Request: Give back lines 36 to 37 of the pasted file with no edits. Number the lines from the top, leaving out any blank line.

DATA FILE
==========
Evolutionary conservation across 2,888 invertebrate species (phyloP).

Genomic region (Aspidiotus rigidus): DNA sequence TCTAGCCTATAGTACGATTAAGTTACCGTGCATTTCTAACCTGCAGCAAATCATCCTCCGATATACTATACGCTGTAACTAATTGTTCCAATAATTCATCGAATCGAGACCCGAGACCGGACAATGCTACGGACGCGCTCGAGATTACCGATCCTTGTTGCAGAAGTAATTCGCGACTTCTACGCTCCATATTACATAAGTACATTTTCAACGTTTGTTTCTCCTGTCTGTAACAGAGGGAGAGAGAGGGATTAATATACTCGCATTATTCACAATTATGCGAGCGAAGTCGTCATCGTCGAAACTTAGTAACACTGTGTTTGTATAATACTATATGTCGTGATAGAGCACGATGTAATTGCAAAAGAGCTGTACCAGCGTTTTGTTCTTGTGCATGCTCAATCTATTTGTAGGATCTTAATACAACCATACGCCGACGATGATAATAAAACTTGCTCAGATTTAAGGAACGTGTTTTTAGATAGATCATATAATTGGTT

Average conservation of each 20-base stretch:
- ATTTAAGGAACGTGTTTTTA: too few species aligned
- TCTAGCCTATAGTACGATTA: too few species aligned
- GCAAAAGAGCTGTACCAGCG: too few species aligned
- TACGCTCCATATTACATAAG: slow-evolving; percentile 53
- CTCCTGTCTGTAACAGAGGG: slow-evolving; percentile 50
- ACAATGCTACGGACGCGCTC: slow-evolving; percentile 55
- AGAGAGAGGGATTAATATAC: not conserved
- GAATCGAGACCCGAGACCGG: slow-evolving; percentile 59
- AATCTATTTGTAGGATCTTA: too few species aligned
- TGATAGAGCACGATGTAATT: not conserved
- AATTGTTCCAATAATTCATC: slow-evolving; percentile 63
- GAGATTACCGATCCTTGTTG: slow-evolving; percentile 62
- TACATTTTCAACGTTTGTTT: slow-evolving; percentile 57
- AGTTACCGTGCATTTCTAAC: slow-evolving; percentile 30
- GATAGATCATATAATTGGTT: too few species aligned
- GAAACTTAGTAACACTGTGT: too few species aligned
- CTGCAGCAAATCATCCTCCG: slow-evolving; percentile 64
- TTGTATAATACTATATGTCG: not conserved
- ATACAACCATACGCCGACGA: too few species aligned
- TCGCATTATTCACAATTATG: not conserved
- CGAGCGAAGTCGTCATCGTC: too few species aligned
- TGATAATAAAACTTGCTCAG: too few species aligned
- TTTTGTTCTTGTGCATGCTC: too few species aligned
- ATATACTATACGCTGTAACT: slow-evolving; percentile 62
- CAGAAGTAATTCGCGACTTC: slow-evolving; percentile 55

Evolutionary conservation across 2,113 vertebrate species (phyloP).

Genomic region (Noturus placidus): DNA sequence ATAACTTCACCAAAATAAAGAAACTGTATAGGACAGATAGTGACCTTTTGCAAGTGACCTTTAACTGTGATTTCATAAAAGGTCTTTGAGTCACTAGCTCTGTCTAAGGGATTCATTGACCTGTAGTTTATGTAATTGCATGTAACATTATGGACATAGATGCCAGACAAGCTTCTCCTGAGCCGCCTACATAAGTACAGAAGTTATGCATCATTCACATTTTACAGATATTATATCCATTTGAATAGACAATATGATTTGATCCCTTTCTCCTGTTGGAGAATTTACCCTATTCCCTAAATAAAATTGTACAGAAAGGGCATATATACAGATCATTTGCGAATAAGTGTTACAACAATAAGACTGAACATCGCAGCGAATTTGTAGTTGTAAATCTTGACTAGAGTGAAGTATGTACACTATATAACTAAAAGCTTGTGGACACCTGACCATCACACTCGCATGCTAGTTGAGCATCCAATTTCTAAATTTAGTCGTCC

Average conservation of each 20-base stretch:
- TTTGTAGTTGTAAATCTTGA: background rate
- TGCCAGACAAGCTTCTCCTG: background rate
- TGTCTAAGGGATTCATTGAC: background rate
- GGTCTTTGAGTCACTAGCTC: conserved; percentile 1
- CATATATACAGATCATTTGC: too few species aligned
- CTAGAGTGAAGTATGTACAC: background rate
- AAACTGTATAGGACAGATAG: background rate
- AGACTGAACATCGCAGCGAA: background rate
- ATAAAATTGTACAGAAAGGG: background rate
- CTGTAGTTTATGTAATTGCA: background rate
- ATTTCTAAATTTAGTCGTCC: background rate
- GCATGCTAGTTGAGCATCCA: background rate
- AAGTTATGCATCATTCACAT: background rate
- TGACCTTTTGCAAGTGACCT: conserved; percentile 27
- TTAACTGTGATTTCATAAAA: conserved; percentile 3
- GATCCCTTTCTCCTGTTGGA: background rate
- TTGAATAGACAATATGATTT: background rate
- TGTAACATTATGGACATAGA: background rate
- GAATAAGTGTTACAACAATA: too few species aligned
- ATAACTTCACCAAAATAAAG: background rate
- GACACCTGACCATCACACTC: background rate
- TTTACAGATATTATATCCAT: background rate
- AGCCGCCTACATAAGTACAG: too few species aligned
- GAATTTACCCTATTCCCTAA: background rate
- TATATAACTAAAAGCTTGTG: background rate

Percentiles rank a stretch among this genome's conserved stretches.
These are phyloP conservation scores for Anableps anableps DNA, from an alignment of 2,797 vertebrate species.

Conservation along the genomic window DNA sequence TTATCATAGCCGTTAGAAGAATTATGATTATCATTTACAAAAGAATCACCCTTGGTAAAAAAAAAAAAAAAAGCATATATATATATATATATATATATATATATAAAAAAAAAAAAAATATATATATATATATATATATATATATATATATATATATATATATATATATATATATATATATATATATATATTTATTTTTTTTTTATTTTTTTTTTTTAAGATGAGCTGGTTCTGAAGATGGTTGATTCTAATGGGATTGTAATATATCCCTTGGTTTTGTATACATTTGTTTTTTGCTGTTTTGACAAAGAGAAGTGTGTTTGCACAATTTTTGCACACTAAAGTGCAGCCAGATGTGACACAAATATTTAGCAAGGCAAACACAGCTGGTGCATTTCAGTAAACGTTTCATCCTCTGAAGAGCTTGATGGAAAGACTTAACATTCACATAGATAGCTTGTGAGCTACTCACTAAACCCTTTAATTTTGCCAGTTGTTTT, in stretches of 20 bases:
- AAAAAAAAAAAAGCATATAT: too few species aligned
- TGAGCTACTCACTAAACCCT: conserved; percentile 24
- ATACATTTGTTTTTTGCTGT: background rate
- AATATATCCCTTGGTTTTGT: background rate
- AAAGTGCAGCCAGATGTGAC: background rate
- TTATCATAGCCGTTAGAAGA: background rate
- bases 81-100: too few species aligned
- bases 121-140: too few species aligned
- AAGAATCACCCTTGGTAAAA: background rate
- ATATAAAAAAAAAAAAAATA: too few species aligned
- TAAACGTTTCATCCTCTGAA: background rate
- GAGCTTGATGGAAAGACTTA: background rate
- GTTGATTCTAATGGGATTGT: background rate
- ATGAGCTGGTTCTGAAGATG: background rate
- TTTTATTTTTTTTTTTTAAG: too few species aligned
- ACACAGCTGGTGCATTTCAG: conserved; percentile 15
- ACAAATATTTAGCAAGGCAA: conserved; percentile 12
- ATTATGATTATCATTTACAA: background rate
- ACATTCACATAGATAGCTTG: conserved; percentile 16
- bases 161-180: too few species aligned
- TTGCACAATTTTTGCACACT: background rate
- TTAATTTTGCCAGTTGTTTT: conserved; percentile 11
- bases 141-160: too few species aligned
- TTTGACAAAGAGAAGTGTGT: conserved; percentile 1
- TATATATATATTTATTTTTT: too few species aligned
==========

- CATATATACAGATCATTTGC: too few species aligned
- CTAGAGTGAAGTATGTACAC: background rate